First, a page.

The Government Procurement Code calls for open international bidding on government contracts exceeding a specified amount (from 1988, SDR 130,000). Discussions on the coverage of government entities included in the code are being carried out in an informal working group. Some countries would like to include in the code the postal and telephone services, water supply, and transportation. Another issue is how to deal with privatization: some participants insist that countries that have privatized state enterprises should include other government entities under the code to restore the balance among countries on the share of government procurement open to international bidding. Some countries have questioned whether the U.S. Buy American Act is in conformity with the obligations under the code; in response, the United States has indicated that the provisions of the Buy American Act do not cover the entities included in its commitments under the code. Only a few developing countries are signatories to the code, partly because it does not provide for differential and more favorable treatment for developing countries. Discussions about the Government Procurement Code in the Uruguay Round cover the need for better information and review, wider coverage, improvement in tendering procedures, and procedures for accession to the code.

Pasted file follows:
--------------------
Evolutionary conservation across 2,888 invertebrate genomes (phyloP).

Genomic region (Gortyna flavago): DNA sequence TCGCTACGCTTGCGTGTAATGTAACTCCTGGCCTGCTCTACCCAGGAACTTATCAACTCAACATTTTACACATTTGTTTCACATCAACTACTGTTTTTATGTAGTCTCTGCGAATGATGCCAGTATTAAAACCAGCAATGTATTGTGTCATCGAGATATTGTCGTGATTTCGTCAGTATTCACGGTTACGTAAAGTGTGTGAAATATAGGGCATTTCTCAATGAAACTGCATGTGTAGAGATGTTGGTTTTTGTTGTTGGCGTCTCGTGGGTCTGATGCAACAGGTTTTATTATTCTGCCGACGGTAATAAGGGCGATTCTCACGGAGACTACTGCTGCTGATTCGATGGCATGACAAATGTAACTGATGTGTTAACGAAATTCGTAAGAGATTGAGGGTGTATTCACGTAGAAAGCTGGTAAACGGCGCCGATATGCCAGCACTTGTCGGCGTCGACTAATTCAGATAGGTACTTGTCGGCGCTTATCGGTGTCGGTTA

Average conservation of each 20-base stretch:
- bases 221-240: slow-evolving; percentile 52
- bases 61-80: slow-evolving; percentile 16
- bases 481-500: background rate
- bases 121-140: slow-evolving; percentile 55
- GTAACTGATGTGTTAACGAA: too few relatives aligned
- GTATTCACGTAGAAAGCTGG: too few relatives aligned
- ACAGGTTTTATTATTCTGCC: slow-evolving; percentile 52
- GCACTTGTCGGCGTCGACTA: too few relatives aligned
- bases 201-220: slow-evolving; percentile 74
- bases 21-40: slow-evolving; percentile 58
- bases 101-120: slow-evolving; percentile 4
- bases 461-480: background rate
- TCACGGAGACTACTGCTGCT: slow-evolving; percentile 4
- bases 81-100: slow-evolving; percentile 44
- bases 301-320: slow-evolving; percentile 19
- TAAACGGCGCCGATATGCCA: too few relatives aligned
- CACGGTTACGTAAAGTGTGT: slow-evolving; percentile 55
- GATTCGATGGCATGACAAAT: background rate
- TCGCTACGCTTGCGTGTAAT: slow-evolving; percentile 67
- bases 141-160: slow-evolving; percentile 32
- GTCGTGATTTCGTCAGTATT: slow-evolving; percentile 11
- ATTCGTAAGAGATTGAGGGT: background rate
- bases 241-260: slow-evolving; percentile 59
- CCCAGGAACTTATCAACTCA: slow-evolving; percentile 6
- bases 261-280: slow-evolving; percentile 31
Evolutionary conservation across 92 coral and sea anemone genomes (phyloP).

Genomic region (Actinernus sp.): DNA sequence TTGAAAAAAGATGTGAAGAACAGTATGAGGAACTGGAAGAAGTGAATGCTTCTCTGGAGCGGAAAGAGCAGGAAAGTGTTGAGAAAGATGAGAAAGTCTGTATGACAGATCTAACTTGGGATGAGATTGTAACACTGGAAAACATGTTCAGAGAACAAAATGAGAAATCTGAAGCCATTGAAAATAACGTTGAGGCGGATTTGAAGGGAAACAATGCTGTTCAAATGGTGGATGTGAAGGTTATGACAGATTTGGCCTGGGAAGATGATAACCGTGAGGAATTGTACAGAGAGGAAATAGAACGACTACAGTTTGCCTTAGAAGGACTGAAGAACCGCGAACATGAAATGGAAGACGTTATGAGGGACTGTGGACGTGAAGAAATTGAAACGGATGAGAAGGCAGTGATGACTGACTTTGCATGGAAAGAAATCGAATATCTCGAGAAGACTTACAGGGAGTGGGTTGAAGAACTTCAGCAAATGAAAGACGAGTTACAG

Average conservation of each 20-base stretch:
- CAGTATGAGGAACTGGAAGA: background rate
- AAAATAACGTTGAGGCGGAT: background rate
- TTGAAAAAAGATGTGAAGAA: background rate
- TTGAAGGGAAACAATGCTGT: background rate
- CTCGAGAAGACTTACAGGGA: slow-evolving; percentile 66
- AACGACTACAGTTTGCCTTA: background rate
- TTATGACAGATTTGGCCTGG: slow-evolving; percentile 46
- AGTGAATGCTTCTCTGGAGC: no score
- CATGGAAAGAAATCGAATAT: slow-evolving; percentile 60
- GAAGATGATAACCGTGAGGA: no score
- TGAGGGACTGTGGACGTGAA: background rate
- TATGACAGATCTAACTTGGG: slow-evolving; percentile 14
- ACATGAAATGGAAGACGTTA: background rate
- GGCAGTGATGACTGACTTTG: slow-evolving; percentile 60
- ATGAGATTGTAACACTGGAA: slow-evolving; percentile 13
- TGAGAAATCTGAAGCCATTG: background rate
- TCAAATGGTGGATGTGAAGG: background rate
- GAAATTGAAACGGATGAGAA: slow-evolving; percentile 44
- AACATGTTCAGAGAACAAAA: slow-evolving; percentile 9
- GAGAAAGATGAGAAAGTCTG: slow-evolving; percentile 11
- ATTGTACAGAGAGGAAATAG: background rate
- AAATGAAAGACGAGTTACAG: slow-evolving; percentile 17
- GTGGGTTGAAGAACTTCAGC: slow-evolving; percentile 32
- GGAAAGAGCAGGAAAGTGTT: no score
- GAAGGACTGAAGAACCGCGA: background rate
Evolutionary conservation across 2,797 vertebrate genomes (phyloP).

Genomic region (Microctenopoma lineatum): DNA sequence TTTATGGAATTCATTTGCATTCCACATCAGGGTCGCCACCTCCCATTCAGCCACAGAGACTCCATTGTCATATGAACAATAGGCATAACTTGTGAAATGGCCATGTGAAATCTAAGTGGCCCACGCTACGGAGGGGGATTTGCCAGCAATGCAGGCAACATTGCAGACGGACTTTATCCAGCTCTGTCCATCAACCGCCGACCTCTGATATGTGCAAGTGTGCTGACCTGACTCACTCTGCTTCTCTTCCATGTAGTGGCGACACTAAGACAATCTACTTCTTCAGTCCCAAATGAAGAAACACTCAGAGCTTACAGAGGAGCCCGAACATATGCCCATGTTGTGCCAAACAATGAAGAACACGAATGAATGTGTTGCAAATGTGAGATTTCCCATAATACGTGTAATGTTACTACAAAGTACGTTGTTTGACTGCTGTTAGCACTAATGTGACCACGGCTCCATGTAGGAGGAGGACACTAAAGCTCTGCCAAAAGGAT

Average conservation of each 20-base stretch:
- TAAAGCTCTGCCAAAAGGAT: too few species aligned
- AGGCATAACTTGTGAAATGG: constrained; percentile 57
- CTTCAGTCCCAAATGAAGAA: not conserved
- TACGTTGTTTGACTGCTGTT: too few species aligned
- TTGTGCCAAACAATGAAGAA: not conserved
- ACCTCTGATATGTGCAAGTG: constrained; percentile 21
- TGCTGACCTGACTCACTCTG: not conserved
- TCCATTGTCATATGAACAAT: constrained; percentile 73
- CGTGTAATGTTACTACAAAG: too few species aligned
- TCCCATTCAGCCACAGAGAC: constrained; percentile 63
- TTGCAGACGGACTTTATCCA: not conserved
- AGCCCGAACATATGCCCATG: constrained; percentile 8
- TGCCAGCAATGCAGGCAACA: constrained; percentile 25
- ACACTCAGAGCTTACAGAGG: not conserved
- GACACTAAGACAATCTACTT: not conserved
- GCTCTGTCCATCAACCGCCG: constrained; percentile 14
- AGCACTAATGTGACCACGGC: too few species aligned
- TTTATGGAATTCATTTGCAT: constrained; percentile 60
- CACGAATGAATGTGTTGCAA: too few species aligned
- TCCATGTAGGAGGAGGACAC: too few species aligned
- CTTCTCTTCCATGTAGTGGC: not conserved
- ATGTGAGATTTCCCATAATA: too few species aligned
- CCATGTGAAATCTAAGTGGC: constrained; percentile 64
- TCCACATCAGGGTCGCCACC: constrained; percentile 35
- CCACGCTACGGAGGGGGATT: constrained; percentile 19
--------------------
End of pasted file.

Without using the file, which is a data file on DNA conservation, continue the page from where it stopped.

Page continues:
The Agreement on Trade in Civil Aircraft was the only sectoral agreement covering manufactures negotiated during the Tokyo Round. The agreement eliminated import duties on civil aircraft and the bulk of aircraft parts. It also introduced disciplines on nontariff barriers to trade. The Committee on Civil Aircraft supervises the agreement. Signatories to the agreement account for all large civil aircraft production outside the Soviet Union. In 1986, the committee heard some complaints against the United States. One related to the proposed transitional provision for certain aircraft contained in the U.S. Tax Reform Bill. Another related to the U.S. Federal Aviation Administration’s decision on a stricter interpretation of certain regulations: the United States said the move was for safety reasons, while the EC and other members expressed concern about possible harmful effects for trade and the servicing of civil aircraft, The committee has also considered the U.S.-EC dispute on Airbus subsidies (see Section VI).

Also under discussion in the Uruguay Round is the Customs Valuation Code, which aims at more uniform and transparent practices on valuation of imported goods for customs purposes among different countries.